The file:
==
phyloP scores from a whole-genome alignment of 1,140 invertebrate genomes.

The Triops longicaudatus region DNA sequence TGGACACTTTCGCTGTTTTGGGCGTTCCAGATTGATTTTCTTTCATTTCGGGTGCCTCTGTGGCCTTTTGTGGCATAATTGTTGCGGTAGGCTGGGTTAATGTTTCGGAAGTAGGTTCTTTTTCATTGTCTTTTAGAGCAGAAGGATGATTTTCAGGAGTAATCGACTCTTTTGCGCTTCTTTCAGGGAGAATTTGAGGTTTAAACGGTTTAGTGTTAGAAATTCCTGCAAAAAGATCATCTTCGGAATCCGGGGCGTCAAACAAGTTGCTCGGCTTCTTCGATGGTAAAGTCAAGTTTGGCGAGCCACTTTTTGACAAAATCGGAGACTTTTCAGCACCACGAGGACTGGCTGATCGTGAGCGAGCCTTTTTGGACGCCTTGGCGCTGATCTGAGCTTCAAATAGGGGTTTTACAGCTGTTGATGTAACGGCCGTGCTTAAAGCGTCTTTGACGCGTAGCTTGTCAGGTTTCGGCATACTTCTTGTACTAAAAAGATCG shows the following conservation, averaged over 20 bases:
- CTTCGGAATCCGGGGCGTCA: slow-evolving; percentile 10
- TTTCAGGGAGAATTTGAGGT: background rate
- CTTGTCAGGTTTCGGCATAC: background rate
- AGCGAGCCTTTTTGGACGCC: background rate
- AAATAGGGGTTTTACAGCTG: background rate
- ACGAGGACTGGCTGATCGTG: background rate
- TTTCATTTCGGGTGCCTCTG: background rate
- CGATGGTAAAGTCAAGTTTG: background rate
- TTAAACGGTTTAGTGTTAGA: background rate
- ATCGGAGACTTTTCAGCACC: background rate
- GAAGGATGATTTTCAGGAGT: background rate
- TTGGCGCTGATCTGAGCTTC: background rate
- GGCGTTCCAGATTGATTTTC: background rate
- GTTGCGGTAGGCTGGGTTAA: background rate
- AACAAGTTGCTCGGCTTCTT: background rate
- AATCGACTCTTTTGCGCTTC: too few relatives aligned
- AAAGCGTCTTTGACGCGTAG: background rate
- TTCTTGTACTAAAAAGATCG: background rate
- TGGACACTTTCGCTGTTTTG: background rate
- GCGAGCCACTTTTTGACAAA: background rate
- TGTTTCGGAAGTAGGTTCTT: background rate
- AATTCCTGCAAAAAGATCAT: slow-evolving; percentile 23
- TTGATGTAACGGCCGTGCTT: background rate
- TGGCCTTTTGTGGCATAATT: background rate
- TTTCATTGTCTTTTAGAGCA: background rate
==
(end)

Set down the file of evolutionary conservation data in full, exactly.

phyloP scores from a whole-genome alignment of 1,140 invertebrate genomes.

The Triops longicaudatus region DNA sequence TGGACACTTTCGCTGTTTTGGGCGTTCCAGATTGATTTTCTTTCATTTCGGGTGCCTCTGTGGCCTTTTGTGGCATAATTGTTGCGGTAGGCTGGGTTAATGTTTCGGAAGTAGGTTCTTTTTCATTGTCTTTTAGAGCAGAAGGATGATTTTCAGGAGTAATCGACTCTTTTGCGCTTCTTTCAGGGAGAATTTGAGGTTTAAACGGTTTAGTGTTAGAAATTCCTGCAAAAAGATCATCTTCGGAATCCGGGGCGTCAAACAAGTTGCTCGGCTTCTTCGATGGTAAAGTCAAGTTTGGCGAGCCACTTTTTGACAAAATCGGAGACTTTTCAGCACCACGAGGACTGGCTGATCGTGAGCGAGCCTTTTTGGACGCCTTGGCGCTGATCTGAGCTTCAAATAGGGGTTTTACAGCTGTTGATGTAACGGCCGTGCTTAAAGCGTCTTTGACGCGTAGCTTGTCAGGTTTCGGCATACTTCTTGTACTAAAAAGATCG shows the following conservation, averaged over 20 bases:
- CTTCGGAATCCGGGGCGTCA: slow-evolving; percentile 10
- TTTCAGGGAGAATTTGAGGT: background rate
- CTTGTCAGGTTTCGGCATAC: background rate
- AGCGAGCCTTTTTGGACGCC: background rate
- AAATAGGGGTTTTACAGCTG: background rate
- ACGAGGACTGGCTGATCGTG: background rate
- TTTCATTTCGGGTGCCTCTG: background rate
- CGATGGTAAAGTCAAGTTTG: background rate
- TTAAACGGTTTAGTGTTAGA: background rate
- ATCGGAGACTTTTCAGCACC: background rate
- GAAGGATGATTTTCAGGAGT: background rate
- TTGGCGCTGATCTGAGCTTC: background rate
- GGCGTTCCAGATTGATTTTC: background rate
- GTTGCGGTAGGCTGGGTTAA: background rate
- AACAAGTTGCTCGGCTTCTT: background rate
- AATCGACTCTTTTGCGCTTC: too few relatives aligned
- AAAGCGTCTTTGACGCGTAG: background rate
- TTCTTGTACTAAAAAGATCG: background rate
- TGGACACTTTCGCTGTTTTG: background rate
- GCGAGCCACTTTTTGACAAA: background rate
- TGTTTCGGAAGTAGGTTCTT: background rate
- AATTCCTGCAAAAAGATCAT: slow-evolving; percentile 23
- TTGATGTAACGGCCGTGCTT: background rate
- TGGCCTTTTGTGGCATAATT: background rate
- TTTCATTGTCTTTTAGAGCA: background rate